I'm a gun-shy guy. Tony Brogden is trying to help me get over that. An Olympic-class trap shooter, he is quietly telling me how to hold and point a 12-gauge double-barrelled shotgun.
It's heavier than I thought - about 4kg - and the wooden butt hurts jammed against where a skinny shoulder meets a sagging chest.
He's telling me to put my cheek firmly against the top of the stock so the right eye looks directly down the top of the barrel. This gun is now an extension of my finger and will go where I point it, says the coach.
But I'm struggling to assume that degree of intimacy with this standard trap gun. I'm scared of this beast.
A fear of noisy guns took root in my early 20s and grew. I heard the yarns about people taking their first shot ... losing a tooth or being knocked on to their bottom from the kick of a shotgun.
As a reporter, I was assigned to cover a live shell-firing exercise at Waiouru Army Camp. The boom of the howitzers caused a surprising reaction. My insides seemed to cave in. Successive booms had the same ... er ... loosening effect.
Even a nail gun's bang makes me jump. I fear anything that could potentially blow up in your face.
Of course, eventually something like that happened. In the rough and tumble of Auckland traffic, the airbag on the steering wheel inflated with a hell of a bang centimetres from my face and the cordite powder used to blast out the bag burned my arms.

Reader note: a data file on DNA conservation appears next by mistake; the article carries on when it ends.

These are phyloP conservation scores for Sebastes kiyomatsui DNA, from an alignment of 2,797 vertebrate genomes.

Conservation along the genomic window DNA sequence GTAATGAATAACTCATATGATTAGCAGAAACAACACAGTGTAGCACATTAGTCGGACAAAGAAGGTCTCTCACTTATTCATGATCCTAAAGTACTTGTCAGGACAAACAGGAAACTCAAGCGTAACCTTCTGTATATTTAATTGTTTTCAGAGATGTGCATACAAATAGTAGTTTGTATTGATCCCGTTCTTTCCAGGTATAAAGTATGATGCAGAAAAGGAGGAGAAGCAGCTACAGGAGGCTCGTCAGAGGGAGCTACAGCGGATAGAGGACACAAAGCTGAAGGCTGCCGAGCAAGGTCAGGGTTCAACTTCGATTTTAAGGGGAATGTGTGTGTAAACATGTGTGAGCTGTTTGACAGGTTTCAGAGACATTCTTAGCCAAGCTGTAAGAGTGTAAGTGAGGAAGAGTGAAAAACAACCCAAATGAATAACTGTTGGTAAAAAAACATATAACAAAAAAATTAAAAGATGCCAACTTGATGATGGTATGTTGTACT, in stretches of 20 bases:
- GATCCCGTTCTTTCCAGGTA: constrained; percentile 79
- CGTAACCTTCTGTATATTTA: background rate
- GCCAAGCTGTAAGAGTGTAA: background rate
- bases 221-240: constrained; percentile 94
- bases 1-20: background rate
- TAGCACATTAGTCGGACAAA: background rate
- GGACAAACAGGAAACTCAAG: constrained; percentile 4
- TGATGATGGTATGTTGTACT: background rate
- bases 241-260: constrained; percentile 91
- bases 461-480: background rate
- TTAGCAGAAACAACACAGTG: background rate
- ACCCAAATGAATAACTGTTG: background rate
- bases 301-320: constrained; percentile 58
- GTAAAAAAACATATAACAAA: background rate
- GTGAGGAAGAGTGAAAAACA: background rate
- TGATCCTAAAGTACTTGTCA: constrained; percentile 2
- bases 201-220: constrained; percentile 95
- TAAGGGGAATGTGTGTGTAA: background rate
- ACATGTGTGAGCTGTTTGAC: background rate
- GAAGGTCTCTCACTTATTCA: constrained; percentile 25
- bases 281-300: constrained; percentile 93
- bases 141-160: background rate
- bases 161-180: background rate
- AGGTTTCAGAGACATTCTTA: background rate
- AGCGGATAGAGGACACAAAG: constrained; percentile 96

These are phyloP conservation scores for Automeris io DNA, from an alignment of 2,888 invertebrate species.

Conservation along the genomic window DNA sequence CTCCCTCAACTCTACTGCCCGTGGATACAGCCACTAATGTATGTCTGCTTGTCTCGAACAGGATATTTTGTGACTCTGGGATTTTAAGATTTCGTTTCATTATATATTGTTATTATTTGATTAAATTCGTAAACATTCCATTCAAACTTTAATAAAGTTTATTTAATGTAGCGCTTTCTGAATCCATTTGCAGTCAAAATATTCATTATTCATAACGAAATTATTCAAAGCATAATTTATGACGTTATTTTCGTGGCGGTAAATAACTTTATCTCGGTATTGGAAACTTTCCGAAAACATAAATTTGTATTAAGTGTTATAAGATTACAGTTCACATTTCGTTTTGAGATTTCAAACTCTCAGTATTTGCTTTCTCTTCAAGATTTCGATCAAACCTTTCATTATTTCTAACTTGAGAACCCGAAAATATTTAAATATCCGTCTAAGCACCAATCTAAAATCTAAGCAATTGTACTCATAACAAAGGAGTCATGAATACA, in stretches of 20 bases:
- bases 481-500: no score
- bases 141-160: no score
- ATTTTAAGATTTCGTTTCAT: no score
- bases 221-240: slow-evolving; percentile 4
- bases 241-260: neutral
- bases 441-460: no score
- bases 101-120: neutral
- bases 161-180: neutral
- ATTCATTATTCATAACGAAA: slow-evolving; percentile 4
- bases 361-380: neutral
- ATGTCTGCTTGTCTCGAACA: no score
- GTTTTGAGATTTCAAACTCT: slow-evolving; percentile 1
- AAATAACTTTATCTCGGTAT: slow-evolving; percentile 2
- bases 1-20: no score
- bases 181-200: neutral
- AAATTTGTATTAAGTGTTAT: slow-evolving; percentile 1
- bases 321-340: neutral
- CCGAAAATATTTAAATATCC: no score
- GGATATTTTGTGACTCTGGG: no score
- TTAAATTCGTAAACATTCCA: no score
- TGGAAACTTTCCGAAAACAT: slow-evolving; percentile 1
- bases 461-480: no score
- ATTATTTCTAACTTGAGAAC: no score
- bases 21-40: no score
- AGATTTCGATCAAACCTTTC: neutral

Holding the shotgun on this fear factor assignment at the Waitemata Clay Target Club range in Kumeu, I'm nervy and apprehensive.
The best strategy for coping seems to be listening closely to the coach's tips on safe firearms handling and technique. The gun barrel is pointing just over the roof of the bunker in front of me from where the clay targets - which are like orange frisbees - are launched.
Check my stance, check the position of the gun at my shoulder. Now it's time to have that first shot.
Trap shooters say "pull" to signal when they are ready. I shout out and the target appears in front of a line of trees and I pull the trigger.
The gun pushes back into my shoulder but not as forcefully as I had imagined. The bang is muffled by earplugs.
With these concerns now mentally deemed no big deal, I can focus on actually hitting the target.
I have 24 shots left.
I hit a couple of targets and the coach says encouragingly that I nearly hit some others.
But I'm disappointed that at those times I forget to do what I'm told.
I must point ahead of the moving target and fire. Trying to aim it like a rifle means the gun stops while the target carries on.
This is not like fishing where you cast your line and try your luck. In this sport, you are supposed to know where the shot will go exactly. You make your luck.
Clay target trap shooting
• 12-gauge "under and over" shotgun is commonly used.
• Weighs 4kg and fires cartridges of lead pellets.
• Swarms of pellets fly at 300m a second and spread a metre.
• Clay target spins like a frisbee and is launched at 80km/h.
• Most targets are broken at a distance of 35m.
• A round of trap is 25 targets.